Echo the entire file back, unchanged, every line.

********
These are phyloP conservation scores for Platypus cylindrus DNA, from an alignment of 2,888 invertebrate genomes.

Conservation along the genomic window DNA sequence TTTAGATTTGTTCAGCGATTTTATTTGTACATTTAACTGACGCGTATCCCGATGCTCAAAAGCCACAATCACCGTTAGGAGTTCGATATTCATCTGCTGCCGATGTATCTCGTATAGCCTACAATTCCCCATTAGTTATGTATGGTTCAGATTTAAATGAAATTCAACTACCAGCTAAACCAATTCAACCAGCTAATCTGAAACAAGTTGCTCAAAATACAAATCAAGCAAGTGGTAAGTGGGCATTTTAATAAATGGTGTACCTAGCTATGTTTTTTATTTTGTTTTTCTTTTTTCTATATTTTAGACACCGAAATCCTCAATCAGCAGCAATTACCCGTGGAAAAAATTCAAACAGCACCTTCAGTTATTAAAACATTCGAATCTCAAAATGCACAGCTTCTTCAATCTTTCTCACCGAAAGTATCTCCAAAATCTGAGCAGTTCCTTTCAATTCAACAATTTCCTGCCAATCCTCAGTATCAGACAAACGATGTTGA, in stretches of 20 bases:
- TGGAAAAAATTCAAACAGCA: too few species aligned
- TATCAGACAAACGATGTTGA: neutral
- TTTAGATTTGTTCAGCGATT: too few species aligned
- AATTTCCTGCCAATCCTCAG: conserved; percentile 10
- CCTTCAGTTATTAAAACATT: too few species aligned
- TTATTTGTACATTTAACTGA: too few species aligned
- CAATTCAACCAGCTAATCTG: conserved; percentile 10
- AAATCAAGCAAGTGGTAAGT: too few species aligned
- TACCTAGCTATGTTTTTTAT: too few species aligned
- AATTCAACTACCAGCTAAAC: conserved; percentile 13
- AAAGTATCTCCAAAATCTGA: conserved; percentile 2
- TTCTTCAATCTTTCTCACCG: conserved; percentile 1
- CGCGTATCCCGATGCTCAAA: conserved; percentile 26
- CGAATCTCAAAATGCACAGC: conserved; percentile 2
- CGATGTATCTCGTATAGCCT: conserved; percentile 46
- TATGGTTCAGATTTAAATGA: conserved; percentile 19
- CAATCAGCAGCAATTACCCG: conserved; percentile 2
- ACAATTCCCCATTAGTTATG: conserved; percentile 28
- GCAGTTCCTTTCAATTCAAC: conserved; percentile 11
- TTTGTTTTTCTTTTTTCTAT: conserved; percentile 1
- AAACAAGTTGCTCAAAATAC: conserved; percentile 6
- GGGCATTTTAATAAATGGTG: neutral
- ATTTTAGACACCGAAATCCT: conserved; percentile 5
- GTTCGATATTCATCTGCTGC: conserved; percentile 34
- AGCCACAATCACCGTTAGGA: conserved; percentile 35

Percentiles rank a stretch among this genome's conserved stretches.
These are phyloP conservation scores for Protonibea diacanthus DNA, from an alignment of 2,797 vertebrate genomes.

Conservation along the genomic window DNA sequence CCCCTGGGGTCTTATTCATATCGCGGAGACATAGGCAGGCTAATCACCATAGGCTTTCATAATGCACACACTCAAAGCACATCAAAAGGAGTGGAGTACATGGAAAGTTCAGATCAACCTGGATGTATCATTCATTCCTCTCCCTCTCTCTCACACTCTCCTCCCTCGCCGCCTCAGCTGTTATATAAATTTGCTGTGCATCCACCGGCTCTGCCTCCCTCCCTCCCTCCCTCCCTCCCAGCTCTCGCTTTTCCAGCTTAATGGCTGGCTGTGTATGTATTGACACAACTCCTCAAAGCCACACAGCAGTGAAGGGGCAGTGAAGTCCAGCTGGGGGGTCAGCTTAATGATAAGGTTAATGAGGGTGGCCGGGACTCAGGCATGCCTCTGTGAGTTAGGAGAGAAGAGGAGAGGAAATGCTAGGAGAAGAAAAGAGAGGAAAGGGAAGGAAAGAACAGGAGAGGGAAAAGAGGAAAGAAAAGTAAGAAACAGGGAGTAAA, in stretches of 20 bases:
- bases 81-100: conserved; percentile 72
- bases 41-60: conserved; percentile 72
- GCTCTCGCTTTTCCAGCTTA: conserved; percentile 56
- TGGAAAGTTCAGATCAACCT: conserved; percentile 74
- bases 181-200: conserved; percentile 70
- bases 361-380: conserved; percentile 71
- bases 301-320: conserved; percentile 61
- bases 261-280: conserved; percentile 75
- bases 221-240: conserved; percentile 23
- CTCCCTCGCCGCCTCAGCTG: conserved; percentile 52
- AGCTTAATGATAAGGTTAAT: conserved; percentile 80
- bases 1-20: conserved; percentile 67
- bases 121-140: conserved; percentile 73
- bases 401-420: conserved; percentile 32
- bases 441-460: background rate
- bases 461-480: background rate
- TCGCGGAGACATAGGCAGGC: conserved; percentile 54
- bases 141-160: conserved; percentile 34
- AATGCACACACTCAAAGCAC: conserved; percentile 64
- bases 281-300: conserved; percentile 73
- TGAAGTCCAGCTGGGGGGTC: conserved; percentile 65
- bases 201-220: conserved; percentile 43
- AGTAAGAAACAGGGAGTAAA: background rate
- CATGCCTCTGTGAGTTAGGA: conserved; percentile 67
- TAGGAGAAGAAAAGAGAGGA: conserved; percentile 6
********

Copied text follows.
These are phyloP conservation scores for Platypus cylindrus DNA, from an alignment of 2,888 invertebrate genomes.

Conservation along the genomic window DNA sequence TTTAGATTTGTTCAGCGATTTTATTTGTACATTTAACTGACGCGTATCCCGATGCTCAAAAGCCACAATCACCGTTAGGAGTTCGATATTCATCTGCTGCCGATGTATCTCGTATAGCCTACAATTCCCCATTAGTTATGTATGGTTCAGATTTAAATGAAATTCAACTACCAGCTAAACCAATTCAACCAGCTAATCTGAAACAAGTTGCTCAAAATACAAATCAAGCAAGTGGTAAGTGGGCATTTTAATAAATGGTGTACCTAGCTATGTTTTTTATTTTGTTTTTCTTTTTTCTATATTTTAGACACCGAAATCCTCAATCAGCAGCAATTACCCGTGGAAAAAATTCAAACAGCACCTTCAGTTATTAAAACATTCGAATCTCAAAATGCACAGCTTCTTCAATCTTTCTCACCGAAAGTATCTCCAAAATCTGAGCAGTTCCTTTCAATTCAACAATTTCCTGCCAATCCTCAGTATCAGACAAACGATGTTGA, in stretches of 20 bases:
- TGGAAAAAATTCAAACAGCA: too few species aligned
- TATCAGACAAACGATGTTGA: neutral
- TTTAGATTTGTTCAGCGATT: too few species aligned
- AATTTCCTGCCAATCCTCAG: conserved; percentile 10
- CCTTCAGTTATTAAAACATT: too few species aligned
- TTATTTGTACATTTAACTGA: too few species aligned
- CAATTCAACCAGCTAATCTG: conserved; percentile 10
- AAATCAAGCAAGTGGTAAGT: too few species aligned
- TACCTAGCTATGTTTTTTAT: too few species aligned
- AATTCAACTACCAGCTAAAC: conserved; percentile 13
- AAAGTATCTCCAAAATCTGA: conserved; percentile 2
- TTCTTCAATCTTTCTCACCG: conserved; percentile 1
- CGCGTATCCCGATGCTCAAA: conserved; percentile 26
- CGAATCTCAAAATGCACAGC: conserved; percentile 2
- CGATGTATCTCGTATAGCCT: conserved; percentile 46
- TATGGTTCAGATTTAAATGA: conserved; percentile 19
- CAATCAGCAGCAATTACCCG: conserved; percentile 2
- ACAATTCCCCATTAGTTATG: conserved; percentile 28
- GCAGTTCCTTTCAATTCAAC: conserved; percentile 11
- TTTGTTTTTCTTTTTTCTAT: conserved; percentile 1
- AAACAAGTTGCTCAAAATAC: conserved; percentile 6
- GGGCATTTTAATAAATGGTG: neutral
- ATTTTAGACACCGAAATCCT: conserved; percentile 5
- GTTCGATATTCATCTGCTGC: conserved; percentile 34
- AGCCACAATCACCGTTAGGA: conserved; percentile 35

Percentiles rank a stretch among this genome's conserved stretches.
These are phyloP conservation scores for Protonibea diacanthus DNA, from an alignment of 2,797 vertebrate genomes.

Conservation along the genomic window DNA sequence CCCCTGGGGTCTTATTCATATCGCGGAGACATAGGCAGGCTAATCACCATAGGCTTTCATAATGCACACACTCAAAGCACATCAAAAGGAGTGGAGTACATGGAAAGTTCAGATCAACCTGGATGTATCATTCATTCCTCTCCCTCTCTCTCACACTCTCCTCCCTCGCCGCCTCAGCTGTTATATAAATTTGCTGTGCATCCACCGGCTCTGCCTCCCTCCCTCCCTCCCTCCCTCCCAGCTCTCGCTTTTCCAGCTTAATGGCTGGCTGTGTATGTATTGACACAACTCCTCAAAGCCACACAGCAGTGAAGGGGCAGTGAAGTCCAGCTGGGGGGTCAGCTTAATGATAAGGTTAATGAGGGTGGCCGGGACTCAGGCATGCCTCTGTGAGTTAGGAGAGAAGAGGAGAGGAAATGCTAGGAGAAGAAAAGAGAGGAAAGGGAAGGAAAGAACAGGAGAGGGAAAAGAGGAAAGAAAAGTAAGAAACAGGGAGTAAA, in stretches of 20 bases:
- bases 81-100: conserved; percentile 72
- bases 41-60: conserved; percentile 72
- GCTCTCGCTTTTCCAGCTTA: conserved; percentile 56
- TGGAAAGTTCAGATCAACCT: conserved; percentile 74
- bases 181-200: conserved; percentile 70
- bases 361-380: conserved; percentile 71
- bases 301-320: conserved; percentile 61
- bases 261-280: conserved; percentile 75
- bases 221-240: conserved; percentile 23
- CTCCCTCGCCGCCTCAGCTG: conserved; percentile 52
- AGCTTAATGATAAGGTTAAT: conserved; percentile 80
- bases 1-20: conserved; percentile 67
- bases 121-140: conserved; percentile 73
- bases 401-420: conserved; percentile 32
- bases 441-460: background rate
- bases 461-480: background rate
- TCGCGGAGACATAGGCAGGC: conserved; percentile 54
- bases 141-160: conserved; percentile 34
- AATGCACACACTCAAAGCAC: conserved; percentile 64
- bases 281-300: conserved; percentile 73
- TGAAGTCCAGCTGGGGGGTC: conserved; percentile 65
- bases 201-220: conserved; percentile 43
- AGTAAGAAACAGGGAGTAAA: background rate
- CATGCCTCTGTGAGTTAGGA: conserved; percentile 67
- TAGGAGAAGAAAAGAGAGGA: conserved; percentile 6